Translator Disclaimer
30 April 2004 Diffusion tensor imaging in newborns
Author Affiliations +
We have investigated the feasibility of obtaining high-quality Diffusion Tensor Magnetic Resonance Imaging (DTI) data in newborn humans. We show that the use of an MR-compatible incubator with customized RF headcoils can provide diffusion tensor maps of sufficient quality for quantitative DTI measurements and 3D fiber tracking. We have also investigated the effect of performing affine co-registration on the diffusion-weighted images, as is conventionally believed to be necessary to correct for eddy current distortion effects. We have found that co-registration indeed successfully eliminates the well-known bright band of high anisotropy that forms in the peripheral brain regions, and that such co-registration also reduces smaller interior regions of artifactually high diffusion anisotropy. In addition, we have investigated whether non-affine distortions exist in the diffusion-weighted images, as might be expected due to the existence of large susceptibility gradients. The results of performing 2nd order mutual information polynomial registration of the diffusion-weighted images to the non-diffusion-weighted (b=0) image in each slice show that subtle differences between affine and 2nd order co-registration do exist, which suggests that care must be taken when interpreting FA values in cortical brain regions. Finally, we present results of 3D white matter fiber tracking in the newborn brain. To preserve the full information content of the DTI data, we used simple Euler integration without noise filtering or fiber crossing detection. Our results show that the directionality of the major white matter pathways can be visualized in newborns.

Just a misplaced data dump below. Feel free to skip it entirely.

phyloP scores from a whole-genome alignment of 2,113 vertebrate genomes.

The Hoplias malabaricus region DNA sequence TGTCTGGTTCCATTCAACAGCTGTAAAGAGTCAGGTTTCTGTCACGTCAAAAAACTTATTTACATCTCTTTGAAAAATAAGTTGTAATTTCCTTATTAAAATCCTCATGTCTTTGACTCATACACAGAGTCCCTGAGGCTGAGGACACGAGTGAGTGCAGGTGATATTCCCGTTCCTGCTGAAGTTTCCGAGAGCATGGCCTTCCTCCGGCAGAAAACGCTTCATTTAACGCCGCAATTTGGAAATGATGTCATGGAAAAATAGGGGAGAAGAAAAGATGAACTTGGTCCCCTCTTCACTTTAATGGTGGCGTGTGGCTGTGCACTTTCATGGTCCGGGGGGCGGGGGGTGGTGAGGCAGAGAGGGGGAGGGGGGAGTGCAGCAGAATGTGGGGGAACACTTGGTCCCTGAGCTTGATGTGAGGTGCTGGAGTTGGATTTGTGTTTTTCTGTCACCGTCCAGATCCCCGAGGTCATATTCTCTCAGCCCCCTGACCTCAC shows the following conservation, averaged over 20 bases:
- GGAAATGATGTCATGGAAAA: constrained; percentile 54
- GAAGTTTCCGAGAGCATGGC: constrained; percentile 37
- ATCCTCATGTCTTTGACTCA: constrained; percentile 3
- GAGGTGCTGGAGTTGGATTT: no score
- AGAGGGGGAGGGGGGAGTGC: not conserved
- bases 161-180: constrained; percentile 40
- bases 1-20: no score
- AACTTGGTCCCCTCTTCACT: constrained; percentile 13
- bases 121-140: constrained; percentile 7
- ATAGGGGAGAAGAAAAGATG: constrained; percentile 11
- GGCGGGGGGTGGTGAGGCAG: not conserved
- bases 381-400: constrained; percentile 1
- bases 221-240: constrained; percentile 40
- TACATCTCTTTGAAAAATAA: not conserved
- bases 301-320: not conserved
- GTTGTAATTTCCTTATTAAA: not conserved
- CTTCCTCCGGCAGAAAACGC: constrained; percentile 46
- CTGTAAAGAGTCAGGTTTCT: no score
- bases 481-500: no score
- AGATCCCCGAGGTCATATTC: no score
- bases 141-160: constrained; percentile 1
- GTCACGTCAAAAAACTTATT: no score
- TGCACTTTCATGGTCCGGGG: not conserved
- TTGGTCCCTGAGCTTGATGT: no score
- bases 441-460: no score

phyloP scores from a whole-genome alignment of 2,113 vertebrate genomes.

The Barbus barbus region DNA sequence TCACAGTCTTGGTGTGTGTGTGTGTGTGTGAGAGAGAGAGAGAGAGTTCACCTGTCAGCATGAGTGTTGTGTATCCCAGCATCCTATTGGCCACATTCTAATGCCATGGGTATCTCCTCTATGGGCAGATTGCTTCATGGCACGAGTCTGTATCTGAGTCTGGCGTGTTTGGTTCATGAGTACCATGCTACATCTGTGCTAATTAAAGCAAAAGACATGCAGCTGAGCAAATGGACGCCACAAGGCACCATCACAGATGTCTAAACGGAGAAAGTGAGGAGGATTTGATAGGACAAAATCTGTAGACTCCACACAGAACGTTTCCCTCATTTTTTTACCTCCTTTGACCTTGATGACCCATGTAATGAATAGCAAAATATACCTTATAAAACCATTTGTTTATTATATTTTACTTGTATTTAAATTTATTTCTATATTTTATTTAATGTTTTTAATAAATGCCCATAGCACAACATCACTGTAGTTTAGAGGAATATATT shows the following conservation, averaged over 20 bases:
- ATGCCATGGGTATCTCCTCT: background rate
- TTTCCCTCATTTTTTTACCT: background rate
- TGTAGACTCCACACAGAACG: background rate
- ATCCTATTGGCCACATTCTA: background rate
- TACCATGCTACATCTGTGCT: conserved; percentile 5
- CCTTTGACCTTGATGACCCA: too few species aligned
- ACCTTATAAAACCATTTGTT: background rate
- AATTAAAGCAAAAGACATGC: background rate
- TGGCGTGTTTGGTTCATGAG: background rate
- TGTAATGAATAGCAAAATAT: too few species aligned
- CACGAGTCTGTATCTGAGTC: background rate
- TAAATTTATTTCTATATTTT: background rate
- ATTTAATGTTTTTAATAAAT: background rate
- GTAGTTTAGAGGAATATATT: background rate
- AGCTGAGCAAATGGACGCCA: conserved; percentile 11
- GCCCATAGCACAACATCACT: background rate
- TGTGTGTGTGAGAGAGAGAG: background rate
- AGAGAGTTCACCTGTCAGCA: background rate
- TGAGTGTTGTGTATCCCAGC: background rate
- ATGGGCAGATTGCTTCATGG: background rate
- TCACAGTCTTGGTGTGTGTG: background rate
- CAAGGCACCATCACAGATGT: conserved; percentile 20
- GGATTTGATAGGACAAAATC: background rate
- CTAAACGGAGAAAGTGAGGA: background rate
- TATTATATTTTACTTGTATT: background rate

© (2004) COPYRIGHT Society of Photo-Optical Instrumentation Engineers (SPIE). Downloading of the abstract is permitted for personal use only.
Jon F. Nielsen, Ashok Panigrahy M.D., and Stephan G. Erberich "Diffusion tensor imaging in newborns", Proc. SPIE 5369, Medical Imaging 2004: Physiology, Function, and Structure from Medical Images, (30 April 2004);

Back to Top